Genetics

Genetics also play a large role in your skin. Just like how acne can run in your family, hyperpigmentation can also have a genetic disposition. If your mom or dad has freckles, the likelihood you'll also have them is higher. Freckles are completely normal and are oftentimes genetic, so embrace them if you have them!

While hyperpigmentation is very common, we understand that it can be frustrating seeing dark spots and uneven skin tone, so let's break down how to fade hyperpigmentation.

The best ingredients for hyperpigmentation

When it comes to treating hyperpigmentation, there are a lot of treatment options out there. From exfoliating acids like glycolic acid to skin brighteners like kojic acid and vitamin c, it can be hard to know what ingredients really help to treat hyperpigmentation. Since there are many causes of hyperpigmentation, it’s important to find a treatment that targets the type of hyperpigmentation that you have. 

Over-the-counter treatments for hyperpigmentation

Over-the-counter skin care products can be found at your local drugstore or beauty retailer. There are lots of skincare products advertising to fade dark spots, but these are the ingredients we'd recommend looking out for:

Vitamin C

Vitamin c is an active ingredient that acts as an antioxidant to brighten the skin over time. It's a very popular skin care ingredient that can help with fading post-inflammatory hyperpigmentation while evening out the skin tone. We’d recommend using it alongside another treatment (like tretinoin or azelaic acid) for best results. A nice bonus is that many vitamin c serums can leave your skin looking healthy and glowy!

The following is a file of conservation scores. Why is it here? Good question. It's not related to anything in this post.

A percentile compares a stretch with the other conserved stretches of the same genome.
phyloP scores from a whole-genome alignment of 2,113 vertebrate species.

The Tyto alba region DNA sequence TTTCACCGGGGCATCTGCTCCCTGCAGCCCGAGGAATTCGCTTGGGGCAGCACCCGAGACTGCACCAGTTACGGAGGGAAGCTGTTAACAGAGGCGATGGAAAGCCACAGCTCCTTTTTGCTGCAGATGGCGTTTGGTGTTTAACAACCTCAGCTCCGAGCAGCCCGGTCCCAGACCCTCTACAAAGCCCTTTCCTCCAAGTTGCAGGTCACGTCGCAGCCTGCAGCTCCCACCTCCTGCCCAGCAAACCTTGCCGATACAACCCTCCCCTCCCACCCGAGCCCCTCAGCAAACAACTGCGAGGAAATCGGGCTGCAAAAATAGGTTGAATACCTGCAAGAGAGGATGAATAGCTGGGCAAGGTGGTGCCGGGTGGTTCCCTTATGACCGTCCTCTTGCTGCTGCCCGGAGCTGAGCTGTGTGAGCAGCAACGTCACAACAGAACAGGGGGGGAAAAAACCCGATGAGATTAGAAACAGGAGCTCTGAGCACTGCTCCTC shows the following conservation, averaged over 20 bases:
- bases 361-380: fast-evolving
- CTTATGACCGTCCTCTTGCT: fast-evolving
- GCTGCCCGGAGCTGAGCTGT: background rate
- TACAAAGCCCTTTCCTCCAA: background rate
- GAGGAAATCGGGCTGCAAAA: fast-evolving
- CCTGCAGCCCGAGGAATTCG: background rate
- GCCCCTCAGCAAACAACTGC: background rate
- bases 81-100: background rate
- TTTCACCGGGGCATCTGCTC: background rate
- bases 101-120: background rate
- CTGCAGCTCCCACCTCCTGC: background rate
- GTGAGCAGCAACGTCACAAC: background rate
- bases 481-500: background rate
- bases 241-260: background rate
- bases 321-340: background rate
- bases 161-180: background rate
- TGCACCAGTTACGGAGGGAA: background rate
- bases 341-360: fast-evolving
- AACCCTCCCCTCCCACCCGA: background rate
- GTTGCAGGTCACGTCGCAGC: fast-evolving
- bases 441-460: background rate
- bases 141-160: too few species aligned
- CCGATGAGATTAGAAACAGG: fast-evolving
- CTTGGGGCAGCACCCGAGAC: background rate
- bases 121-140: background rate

Exfoliating acids

Many exfoliating acids like glycolic acid, lactic acid, and mandelic acid can help remove dead skin cells from the surface of the skin. This can help with pigmentation by speeding up the cell turnover process to reveal fresh, glowing skin. Exfoliating acids can also help with treating post-inflammatory hyperpigmentation over time. 

Tranexamic acid

Tranexamic acid has been found to be a promising treatment for melasma, according to this 2014 study. Tranexamic acid works by inhibiting melanin production, which can help fade patches of darker skin tone and brighten the skin. At Apostrophe, we offer a tretinoin + topical spironolactone + tranexamic acid formula that helps to treat hormonal acne and hyperpigmentation at the skin level.

Kojic acid

Kojic acid is another over-the-counter ingredient that can act as a supporting ingredient when treating hyperpigmentation. It acts as a potent antioxidant and can also help with inhibiting melanin production. It's great used alongside other hyperpigmentation treatments like hydroquinone.


HYPERPIGMENTATION TREATMENT

Target dark spots and hyperpigmentation with customized prescription treatment.